by Kelly Senyei, Epicurious
We get to taste a lot of inventive and enticing foods on any given day in the Epicurious office, so when a box of the new Lay's Potato Chips flavors arrived this week, my "I'll-try-anything-once" mantra encouraged me to start snacking.
The chips are part of Lay's "Do Us a Flavor" campaign, which asked consumers to submit their dream potato chip flavors. Out of 3.8 million submissions, Lay's narrowed it down to three finalists: Cheesy Garlic Bread, Chicken & Waffles, and Sriracha. The chips are available nationwide, and the creator of whichever flavor receives the most fan votes will win $1 million or 1 percent of their flavor's 2013 net sales (whichever is higher).
See more: Top 12 Cold-Weather Soups
My strategy was simple: Start with what I anticipated to be the most mild flavor, Cheesy Garlic Bread, work my way toward the Chicken and Waffles, and leave the seemingly potent Sriracha flavor as the finale. And so, without further ado, the results:
Blog Posts by Epicurious.com
by Kelly Senyei, EpicuriousRead More »from Taste Testing the New Lay's Potato Chip Flavors
- Epicurious.com | Shine Food – Thu, Feb 21, 2013 12:11 PM EST
by Kemp Minifie, EpicuriousRead More »from The Best and Fastest Way to Roast Chicken: Spatchcock It!
What's old is new again when it comes to cooking a whole chicken: It's called spatchcocking. Dictionaries differ as to the origin of the name, but from what I can gather, it dates way back--as far as the late 1700s--as a quick method to cook a fowl by splitting it open and grilling it flat, instead of stuffing it whole and turning it on a spit.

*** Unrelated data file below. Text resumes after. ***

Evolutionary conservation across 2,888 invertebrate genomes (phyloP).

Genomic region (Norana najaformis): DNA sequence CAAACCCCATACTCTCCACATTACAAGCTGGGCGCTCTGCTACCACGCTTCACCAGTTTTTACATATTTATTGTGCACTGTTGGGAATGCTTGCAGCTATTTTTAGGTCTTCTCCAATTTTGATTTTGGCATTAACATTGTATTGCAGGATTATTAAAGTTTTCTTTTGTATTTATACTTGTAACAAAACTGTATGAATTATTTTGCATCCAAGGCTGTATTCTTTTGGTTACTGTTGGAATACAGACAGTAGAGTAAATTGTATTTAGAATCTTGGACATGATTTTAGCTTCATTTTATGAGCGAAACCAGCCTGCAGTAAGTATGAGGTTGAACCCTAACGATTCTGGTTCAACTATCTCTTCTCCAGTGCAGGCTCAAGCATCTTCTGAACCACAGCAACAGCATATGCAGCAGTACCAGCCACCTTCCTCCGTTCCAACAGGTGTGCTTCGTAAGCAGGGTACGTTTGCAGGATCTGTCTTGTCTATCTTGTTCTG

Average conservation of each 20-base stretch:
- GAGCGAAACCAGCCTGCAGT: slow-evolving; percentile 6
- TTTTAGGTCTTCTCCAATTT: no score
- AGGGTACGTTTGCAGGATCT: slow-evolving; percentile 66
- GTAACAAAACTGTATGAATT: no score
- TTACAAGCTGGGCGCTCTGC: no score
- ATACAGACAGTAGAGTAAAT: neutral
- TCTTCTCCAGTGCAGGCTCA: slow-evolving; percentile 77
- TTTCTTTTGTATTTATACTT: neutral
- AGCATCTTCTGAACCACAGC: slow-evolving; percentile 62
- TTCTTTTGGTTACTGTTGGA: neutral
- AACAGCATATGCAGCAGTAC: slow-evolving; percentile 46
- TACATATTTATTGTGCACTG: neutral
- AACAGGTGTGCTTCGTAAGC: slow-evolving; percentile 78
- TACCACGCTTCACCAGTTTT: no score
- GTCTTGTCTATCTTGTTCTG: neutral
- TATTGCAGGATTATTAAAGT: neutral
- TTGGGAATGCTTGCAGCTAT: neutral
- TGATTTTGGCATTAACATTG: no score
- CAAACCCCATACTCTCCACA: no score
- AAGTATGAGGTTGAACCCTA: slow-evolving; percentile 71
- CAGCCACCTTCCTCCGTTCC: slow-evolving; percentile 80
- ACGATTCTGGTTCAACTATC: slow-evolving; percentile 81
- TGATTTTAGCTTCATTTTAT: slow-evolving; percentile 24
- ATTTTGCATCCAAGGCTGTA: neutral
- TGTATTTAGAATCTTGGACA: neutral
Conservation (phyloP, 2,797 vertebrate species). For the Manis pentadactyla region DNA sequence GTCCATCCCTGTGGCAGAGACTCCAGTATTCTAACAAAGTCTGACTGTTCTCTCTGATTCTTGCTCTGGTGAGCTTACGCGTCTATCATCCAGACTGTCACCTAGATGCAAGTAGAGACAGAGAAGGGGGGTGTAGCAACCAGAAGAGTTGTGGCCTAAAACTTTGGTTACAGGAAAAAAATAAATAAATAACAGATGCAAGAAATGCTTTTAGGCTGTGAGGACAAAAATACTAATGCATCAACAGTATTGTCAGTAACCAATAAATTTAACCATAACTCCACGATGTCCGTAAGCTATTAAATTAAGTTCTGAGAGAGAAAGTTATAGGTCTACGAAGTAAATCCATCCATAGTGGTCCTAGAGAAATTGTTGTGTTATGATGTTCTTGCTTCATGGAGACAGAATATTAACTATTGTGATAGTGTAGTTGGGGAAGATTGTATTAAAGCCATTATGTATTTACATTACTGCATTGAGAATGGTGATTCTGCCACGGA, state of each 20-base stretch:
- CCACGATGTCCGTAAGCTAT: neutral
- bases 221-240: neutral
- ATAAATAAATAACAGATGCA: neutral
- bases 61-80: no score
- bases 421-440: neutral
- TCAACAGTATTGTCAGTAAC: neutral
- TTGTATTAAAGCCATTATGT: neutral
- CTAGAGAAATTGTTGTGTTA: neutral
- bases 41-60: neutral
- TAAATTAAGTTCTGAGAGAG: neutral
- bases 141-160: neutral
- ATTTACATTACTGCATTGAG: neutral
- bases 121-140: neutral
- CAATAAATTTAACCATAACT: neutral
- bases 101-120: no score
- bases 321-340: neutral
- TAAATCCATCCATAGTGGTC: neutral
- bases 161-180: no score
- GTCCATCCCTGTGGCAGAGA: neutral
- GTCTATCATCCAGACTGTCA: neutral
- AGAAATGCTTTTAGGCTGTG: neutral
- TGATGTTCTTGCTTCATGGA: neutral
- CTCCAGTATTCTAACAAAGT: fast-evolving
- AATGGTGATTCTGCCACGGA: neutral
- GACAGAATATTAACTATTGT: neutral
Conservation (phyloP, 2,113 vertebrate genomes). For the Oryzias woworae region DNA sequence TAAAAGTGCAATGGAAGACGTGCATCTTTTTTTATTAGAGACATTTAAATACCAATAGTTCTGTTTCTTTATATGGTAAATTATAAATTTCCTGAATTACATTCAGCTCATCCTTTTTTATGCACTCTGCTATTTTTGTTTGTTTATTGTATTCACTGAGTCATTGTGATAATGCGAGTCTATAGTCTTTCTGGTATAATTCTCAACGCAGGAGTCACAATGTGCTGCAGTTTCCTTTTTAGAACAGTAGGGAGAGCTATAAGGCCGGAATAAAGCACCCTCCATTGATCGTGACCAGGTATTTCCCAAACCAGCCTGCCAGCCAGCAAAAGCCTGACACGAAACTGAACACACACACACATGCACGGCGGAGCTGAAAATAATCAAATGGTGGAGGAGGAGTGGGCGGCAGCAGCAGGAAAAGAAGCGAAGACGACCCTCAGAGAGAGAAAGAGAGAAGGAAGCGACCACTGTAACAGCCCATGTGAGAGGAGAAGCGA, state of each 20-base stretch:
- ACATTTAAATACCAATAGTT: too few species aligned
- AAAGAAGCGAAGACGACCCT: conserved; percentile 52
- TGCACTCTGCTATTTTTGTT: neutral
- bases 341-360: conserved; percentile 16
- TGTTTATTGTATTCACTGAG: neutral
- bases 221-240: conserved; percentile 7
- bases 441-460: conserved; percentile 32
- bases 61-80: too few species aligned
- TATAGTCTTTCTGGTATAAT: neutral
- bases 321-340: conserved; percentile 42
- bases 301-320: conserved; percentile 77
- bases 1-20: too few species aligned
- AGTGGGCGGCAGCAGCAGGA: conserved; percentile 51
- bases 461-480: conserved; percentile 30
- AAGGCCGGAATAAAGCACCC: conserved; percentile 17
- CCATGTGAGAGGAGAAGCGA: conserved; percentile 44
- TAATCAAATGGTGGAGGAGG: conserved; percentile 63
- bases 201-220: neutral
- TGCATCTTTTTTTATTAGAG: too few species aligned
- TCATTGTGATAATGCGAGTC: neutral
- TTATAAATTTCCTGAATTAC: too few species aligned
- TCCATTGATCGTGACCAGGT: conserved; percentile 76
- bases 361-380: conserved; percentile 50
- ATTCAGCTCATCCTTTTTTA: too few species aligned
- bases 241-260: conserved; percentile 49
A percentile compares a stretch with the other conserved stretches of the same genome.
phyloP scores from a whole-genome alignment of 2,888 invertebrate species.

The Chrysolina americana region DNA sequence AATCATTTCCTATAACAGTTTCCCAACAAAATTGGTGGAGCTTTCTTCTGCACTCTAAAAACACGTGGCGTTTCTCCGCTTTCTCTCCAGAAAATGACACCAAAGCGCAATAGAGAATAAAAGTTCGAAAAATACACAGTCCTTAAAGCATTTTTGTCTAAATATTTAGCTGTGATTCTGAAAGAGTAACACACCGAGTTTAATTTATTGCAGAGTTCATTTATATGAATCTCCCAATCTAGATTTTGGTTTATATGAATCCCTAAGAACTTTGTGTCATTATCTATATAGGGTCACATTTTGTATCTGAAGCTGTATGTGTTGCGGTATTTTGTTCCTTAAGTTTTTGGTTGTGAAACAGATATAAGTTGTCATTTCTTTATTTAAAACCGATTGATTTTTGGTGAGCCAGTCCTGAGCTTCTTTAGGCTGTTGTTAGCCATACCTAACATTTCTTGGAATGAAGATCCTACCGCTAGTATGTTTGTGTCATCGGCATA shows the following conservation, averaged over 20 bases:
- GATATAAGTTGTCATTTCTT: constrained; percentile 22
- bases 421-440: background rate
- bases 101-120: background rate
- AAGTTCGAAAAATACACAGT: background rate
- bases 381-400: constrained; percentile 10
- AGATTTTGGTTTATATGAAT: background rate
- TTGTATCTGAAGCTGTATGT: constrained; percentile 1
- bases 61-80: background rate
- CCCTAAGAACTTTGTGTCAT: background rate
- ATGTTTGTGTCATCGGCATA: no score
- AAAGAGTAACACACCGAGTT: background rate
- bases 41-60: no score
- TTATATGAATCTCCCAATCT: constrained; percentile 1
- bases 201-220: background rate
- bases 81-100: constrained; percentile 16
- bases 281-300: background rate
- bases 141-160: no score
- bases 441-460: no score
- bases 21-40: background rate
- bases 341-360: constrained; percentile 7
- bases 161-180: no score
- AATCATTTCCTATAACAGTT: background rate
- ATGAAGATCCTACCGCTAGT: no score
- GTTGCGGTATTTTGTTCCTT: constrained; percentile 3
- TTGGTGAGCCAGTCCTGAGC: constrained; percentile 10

I've been spatchcocking my roast chicken for several months now--if I had a grill I'd use it--and I'm so enthusiastic about the results that I won't go back to the whole roast bird. The chicken cooks more quickly and evenly, and all the skin--not just the skin over the breast--gets golden and crisp. Plus it's much easier to serve; where to cut to separate the leg from the breast is completely obvious.
Flattening the bird is a cinch to do, but you will need poultry or kitchen shears. Turn the bird breast side down with the drumsticks closest to you. Using the shears, cut on either side of the backbone to remove it
- Epicurious.com | Shine Food – Tue, Feb 12, 2013 1:59 PM EST
by Megan O. Steintrager, EpicuriousRead More »from Tips for Cutting Down on Saturated Fat and Trans Fat (Plus Recipe Ideas!)